Background and Objectives: In 2016, Medical Assistance in Dying (MAiD) became legal in Canada for those suffering a grievous and untreatable medical condition. Currently, it is not available to minors or to those with an untreatable mental illness, although it is likely the scope of MAiD will be widened to include persons with severe and untreatable mental illnesses. However, little is known about the factors predicting acceptance or rejection of MAiD for persons with either a grievous medical condition or an untreatable mental illness. Methods: A survey was administered to 438 undergraduate students to examine factors associated with their acceptance or rejection of MAiD. The survey included four different scenarios: a young or old person with an untreatable medical condition, and a young or old person with an untreatable mental illness. Demographic questions (age, sex, religion, etc), personality measures, and an attitude towards euthanasia scale were also administered, as well as questions assessing participants’ general understanding of MAiD and their life experiences with death and suicide. Results/Conclusion: Overall, most of the Canadian undergraduate participants accepted MAiD for both terminally ill and mentally ill patients; however, different variables, such as age, religion, and ethnicity, predicted the acceptance or rejection of MAiD for each scenario.
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    The HEXACO model of personality: factors related to gossip & friendship
    (2022) Watson, David
    In this study, the relationship between gossip, friendship, and the HEXACO model of personality was investigated in a sample of 419 undergraduate participants with three different gossip questionnaires. The results confirmed the hypothesis that emotionality mediates the relationship between friendship and gossip with intimate friendship. With personality and gossip, honesty-humility was the strongest correlate of gossip in a negative direction. The HEXACO facet of sentimentality was found to be a significant indirect mediator of the gossip-friendship relationship rather than the withdrawal facet. With regard to motivation and the tendency to gossip, the subscale-level predictors had a negative relationship with sincerity and fairness. With gossip functions, greed avoidance, sincerity, and modesty were the negatively related predictors. In addition, some sex differences were noted in the relationship between friendship and gossip. Overall gossip scale scores, and the social information and physical appearance gossip subscale scores were correlated with friendship intimacy with females. Achievement gossip was negatively related to friendship intimacy with males. The information function and social motive to gossip were associated with male friendship intimacy. The findings add to the understanding of the relationship between friendship and gossip in terms of personality factors, different elements of gossip, and aspects of friendship. These findings could be used to help individuals deepen the understanding of their friendships and enhance the quality and level of intimacy in these relationships. Particularly useful are the findings that sentimentality rather than withdrawal was related to friendship and gossip.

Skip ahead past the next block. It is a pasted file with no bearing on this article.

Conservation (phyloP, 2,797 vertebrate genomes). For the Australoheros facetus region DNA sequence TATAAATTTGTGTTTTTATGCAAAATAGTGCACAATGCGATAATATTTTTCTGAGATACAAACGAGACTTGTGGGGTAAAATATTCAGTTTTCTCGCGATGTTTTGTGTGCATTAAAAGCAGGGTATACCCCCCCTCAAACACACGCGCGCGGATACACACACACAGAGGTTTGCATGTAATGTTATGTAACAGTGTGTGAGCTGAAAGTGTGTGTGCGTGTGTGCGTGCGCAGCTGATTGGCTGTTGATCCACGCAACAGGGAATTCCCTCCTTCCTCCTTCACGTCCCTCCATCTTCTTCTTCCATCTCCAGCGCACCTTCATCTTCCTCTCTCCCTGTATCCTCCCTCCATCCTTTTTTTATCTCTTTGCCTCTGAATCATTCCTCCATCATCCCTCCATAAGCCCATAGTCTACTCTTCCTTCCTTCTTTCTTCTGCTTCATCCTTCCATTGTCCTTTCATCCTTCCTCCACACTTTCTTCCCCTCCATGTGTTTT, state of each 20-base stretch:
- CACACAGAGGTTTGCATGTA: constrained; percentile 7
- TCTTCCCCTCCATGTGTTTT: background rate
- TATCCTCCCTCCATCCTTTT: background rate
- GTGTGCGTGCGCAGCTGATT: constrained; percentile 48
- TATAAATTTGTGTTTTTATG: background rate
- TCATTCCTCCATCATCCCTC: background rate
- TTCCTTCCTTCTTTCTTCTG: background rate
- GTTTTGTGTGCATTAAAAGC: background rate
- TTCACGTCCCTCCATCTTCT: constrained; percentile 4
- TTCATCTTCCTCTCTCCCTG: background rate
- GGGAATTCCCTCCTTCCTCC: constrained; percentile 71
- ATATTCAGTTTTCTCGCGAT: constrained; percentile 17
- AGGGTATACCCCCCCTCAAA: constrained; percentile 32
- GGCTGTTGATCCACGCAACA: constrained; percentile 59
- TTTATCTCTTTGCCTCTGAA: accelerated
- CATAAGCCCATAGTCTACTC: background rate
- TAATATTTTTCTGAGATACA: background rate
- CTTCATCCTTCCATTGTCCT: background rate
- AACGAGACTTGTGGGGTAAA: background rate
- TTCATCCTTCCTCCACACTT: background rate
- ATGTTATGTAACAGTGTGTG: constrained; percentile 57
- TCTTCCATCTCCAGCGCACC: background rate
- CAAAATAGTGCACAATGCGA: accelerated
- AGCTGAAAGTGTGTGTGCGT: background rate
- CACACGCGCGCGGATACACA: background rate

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    A juggler's manifesto: elevating creativity to stay productive amid uncertainty
    (2023) Enstroem, Rickard; Schmaltz, Rodney